POSTED: Monday, August 6, 2012 - 12:00am
UPDATED: Monday, August 6, 2012 - 12:04am
ENTERTAINMENT NEWS (CNN) — Five years ago, telling a friend that you interact regularly with a verbose orange traffic cone might earn you a pitying hug and a quick trip to the sanatorium.
But these days, your friend might respond that they trade barbs with Rick Santorum's sweater vest.
Welcome to the age of novelty Twitter accounts, where animals, inanimate objects and other nonhuman entities speak their mind regularly: A pigeon with a foul mouth and a fouler demeanor. San Francisco's famous fog. Even the universe. On the social-media platform, users can express themselves creatively and get laughs by giving voice to those things that can't speak for themselves.
Novelty nonhuman accounts have been a Twitter staple since Sockington, a Boston-area housecat, joined the service in March 2007 on his way to 1.4 million followers. But they've been in the news again recently after one user created @olympicseat, a tongue-in-cheek response to the curiously vacant seats at Olympic venues in London. In the span of a few days, it has amassed more than 21,000 followers.
Another Olympics-related feed celebrates the star-spangled towel that American gymnast Danell Leyva drapes over himself between events. It has more than 12,000 followers -- not bad, considering the average Twitter user has 126.
Most of the people in this group of noteworthy Twitterers say their primary motivation for tweeting is to have fun. For others, it's a chance to make their mark in the crowded world of the Web.
However, all agree that more thought goes into their 140-character musings than meets the eye.
Cat Food Breath
When the woman behind pet-centric account @CatFoodBreath began her novelty Twitter account in August 2010, she wasn't planning on sticking around.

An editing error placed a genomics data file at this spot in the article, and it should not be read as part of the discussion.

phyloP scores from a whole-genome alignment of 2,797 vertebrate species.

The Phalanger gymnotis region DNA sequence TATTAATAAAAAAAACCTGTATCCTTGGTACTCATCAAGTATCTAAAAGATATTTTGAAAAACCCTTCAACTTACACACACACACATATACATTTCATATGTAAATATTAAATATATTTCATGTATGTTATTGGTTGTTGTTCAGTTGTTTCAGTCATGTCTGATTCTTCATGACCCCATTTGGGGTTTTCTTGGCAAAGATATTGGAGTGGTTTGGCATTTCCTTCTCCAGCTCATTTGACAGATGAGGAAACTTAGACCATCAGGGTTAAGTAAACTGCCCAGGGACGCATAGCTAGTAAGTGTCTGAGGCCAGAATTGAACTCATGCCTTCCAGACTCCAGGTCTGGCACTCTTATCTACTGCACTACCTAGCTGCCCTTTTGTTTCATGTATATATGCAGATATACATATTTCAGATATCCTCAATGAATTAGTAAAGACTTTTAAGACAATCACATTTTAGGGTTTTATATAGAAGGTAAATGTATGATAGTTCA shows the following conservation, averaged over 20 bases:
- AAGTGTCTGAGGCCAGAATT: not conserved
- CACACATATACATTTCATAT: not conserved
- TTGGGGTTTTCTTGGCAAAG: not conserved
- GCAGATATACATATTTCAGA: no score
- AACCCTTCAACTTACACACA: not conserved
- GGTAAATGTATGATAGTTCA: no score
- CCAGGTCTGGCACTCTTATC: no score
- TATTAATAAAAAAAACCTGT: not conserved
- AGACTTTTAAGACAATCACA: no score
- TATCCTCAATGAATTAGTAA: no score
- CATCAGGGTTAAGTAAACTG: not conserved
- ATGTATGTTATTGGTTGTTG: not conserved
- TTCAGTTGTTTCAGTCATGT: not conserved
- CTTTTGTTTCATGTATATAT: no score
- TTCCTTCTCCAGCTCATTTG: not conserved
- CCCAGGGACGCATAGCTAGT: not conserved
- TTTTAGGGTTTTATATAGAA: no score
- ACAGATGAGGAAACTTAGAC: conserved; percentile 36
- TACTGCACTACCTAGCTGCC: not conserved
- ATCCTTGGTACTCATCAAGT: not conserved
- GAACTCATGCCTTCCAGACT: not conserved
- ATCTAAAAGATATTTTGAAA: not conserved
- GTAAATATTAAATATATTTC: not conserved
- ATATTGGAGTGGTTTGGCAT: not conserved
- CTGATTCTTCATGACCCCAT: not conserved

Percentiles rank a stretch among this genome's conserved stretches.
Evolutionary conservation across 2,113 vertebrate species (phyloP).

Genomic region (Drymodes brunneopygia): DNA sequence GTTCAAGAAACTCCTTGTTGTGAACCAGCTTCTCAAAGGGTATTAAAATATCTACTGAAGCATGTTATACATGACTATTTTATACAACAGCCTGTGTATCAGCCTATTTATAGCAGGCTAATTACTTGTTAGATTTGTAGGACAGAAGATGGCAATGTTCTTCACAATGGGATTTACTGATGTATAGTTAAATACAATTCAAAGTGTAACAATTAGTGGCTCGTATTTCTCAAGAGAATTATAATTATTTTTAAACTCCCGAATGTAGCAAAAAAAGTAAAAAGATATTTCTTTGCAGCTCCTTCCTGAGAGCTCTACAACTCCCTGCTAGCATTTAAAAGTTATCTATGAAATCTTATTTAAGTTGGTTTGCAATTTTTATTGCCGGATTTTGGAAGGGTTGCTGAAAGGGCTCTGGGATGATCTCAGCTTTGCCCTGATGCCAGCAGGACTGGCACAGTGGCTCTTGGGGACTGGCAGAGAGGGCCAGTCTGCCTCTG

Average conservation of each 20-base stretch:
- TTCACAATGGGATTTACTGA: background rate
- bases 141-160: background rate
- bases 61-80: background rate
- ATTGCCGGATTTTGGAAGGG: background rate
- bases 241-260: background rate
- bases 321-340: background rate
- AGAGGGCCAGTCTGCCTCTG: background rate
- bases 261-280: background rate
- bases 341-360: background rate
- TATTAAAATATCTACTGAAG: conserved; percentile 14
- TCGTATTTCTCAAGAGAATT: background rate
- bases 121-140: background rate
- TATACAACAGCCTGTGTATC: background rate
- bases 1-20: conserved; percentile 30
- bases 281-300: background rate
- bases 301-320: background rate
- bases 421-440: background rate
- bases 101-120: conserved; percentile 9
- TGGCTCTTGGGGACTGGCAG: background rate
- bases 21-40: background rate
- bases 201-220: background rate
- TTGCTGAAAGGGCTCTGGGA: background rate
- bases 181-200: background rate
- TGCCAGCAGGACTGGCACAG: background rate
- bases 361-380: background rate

"I figured the best way to test the waters was with a pseudonym," said the Burlington, Vermont, resident who asked that her name not be published to preserve the anonymity of her Twitter persona. "I wouldn't offend friends and colleagues if I didn't follow them, and I could make a polite exit from Twitter when I was done poking around."
Two years and almost 19,000 followers later, she is still at it. In the beginning, though, she and many other novelty account successes admit they didn't really know what "it" was.
"At first, I didn't know this account was about a cat, [but] as I explored the Twitterverse, I soon realized I had a character that people related to," she said.
Real or not, Cat Food Breath is definitely a character. The cat (its gender is ambiguous) writes odes to the couch, gives its owner commands with Garfield-like acerbity and complains about the family dog -- lovingly called "Labradum."
The San Francisco Fog
Other anonymous Twitter celebs began their accounts to educate and bring (hilarious) awareness to unappreciated things that can't speak for themselves, like the San Francisco fog that brings a chill to summers in that city.
"I love everything about the fog," said the man who created @KarlTheFog in August 2010. "I think the way it sneaks over the hills is beautiful, mysterious and even a little romantic. I love how it stops at certain points above the city, creating a wall of clouds. And having moved here from a city where it was 100-plus degrees in the summer, I was mostly excited to not be dripping in sweat for three consecutive months."
The man, who also requested anonymity, was inspired by @BPGlobalPR, a popular parody response to the BP oil spill in the Gulf of Mexico. Through the lens of "Karl the Fog," he reports on the public's feelings toward the fog and acts like a PR rep for the maligned form of weather -- with a witty bent. Karl already has more than 5,000 followers.
Giving "Karl" an identity has brought out emphatic and sometimes cursory responses -- especially when the fog blocked Fourth of July fireworks -- but the Twitterverse has been receptive overall, he said.